Haydar said he appreciated that President Bill Clinton invited Muslim Americans to the White House for dinner during Ramadan, admired that President George Bush visited a mosque within days after the Sept. 11 terrorist attacks and applauded for President Barack Obama for supporting freedom and democracy.

But he lost respect for President Donald Trump after he issued his ban.

Haydar said the move will have the opposite effect of Trump’s intent, giving terrorists more arsenal to use when trying to find new recruits.

“President Trump is wrong, this is not going to stop terrorism,” Haydar said. “He’s creating resentment in the world by saying, ‘America will help the tired and the poor- but not if you’re Muslim.’ This will increase the recruiting tools of the terrorist groups by strengthening them with his ridiculous rhetoric ... He’s empowering the enemy.”


President Donald Trump signed an executive order Friday making major changes to America’s policies on refugees and immigration.

A look at what Trump ordered, from the Associated Press:



Trump’s order directs the State Department to stop issuing visas to Syrian nationals and halts the processing of Syrian refugees. That will remain in effect until Trump determines that enough security changes have been made to ensure that would-be terrorists can’t exploit weaknesses in the current vetting system.



Trump ordered a four-month suspension of America’s broader refugee program. The suspension is intended to provide time to review how refugees are vetted before they are allowed to resettle in the United States.

Trump’s order also cuts the number of refugees the United States plans to accept this budget year by more than half, to 50,000 people from around the world.

During the last budget year the U.S. accepted 84,995 refugees, including 12,587 people from Syria. President Barack Obama had set the current refugee limit at 110,000.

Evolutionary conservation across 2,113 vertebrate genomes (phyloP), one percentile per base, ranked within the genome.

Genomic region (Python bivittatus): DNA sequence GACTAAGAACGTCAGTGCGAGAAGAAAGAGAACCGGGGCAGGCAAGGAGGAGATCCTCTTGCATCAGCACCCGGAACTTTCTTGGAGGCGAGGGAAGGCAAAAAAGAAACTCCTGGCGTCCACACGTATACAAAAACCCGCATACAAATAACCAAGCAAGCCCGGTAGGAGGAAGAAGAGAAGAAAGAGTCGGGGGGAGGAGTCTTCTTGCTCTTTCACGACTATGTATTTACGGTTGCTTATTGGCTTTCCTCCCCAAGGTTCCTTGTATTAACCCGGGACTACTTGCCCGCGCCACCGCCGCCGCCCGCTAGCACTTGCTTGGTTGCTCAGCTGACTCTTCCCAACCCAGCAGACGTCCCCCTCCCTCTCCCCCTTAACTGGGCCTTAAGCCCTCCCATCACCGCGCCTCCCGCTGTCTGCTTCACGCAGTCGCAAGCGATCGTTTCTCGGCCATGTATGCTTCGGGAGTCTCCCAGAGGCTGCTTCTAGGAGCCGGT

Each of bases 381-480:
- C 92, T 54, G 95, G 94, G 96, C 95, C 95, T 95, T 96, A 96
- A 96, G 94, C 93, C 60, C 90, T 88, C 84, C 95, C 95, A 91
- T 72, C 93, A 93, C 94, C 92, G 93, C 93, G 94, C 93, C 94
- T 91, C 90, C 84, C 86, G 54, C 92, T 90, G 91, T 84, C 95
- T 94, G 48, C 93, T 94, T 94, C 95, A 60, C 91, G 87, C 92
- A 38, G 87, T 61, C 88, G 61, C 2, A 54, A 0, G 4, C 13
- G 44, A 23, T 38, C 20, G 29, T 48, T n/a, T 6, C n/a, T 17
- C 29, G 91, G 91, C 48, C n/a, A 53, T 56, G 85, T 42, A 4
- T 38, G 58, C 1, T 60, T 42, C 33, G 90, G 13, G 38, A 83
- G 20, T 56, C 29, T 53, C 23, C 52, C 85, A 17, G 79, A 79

The temporary halt to refugee admissions does include exceptions for people claiming religious persecution, so long as their religion is a minority faith in their country. That could apply to Christians from Muslim-majority countries.



Trump’s order did not spell out specifically what additional steps he wants to see the Homeland Security and State departments add to the country’s vetting system for refugees. Instead he directed officials to the review the refugee application and approval process to find any other security measures that can be added to prevent people who pose a threat from using the refugee program.

During the Obama administration, vetting for refugees included in-person interviews overseas, where they provided biographical details about themselves, including their families, friendships, social or political activities, employment, phone numbers, email accounts and more. They also provided biometric information, including fingerprints. Syrians were subject to additional, classified controls that administration officials at the time declined to describe, and processing for that group routinely took years to complete.



Trump’s executive order suspends all immigration from countries with terrorism concerns for 90 days. The State Department said the three-month ban in the directive applied to Iraq, Syria, Iran, Sudan, Libya, Somalia and Yemen — all Muslim-majority nations. The order also calls for Homeland Security and State department officials, along with the director of national intelligence, to review what information the government needs to fully vet would-be visitors and come up with a list of countries that don’t provide it. The order says the government will give countries 60 days to start providing the information or citizens from those countries will be barred from traveling to the United States.

The temporary ban extends to foreigners with visas and people with green cards. Anyone who was abroad when the executive order was signed is now barred from coming back to the country for at least three months. There is an exemption for people whose entry into the country is deemed in the nation’s interest, but it’s unclear how that exemption may be applied.

Barring any travel to the U.S. from those seven countries, even temporarily, appears to at least partially fulfill a campaign promise Trump made to ban Muslims from coming to the United States until assurances can be made that visitors are properly vetted.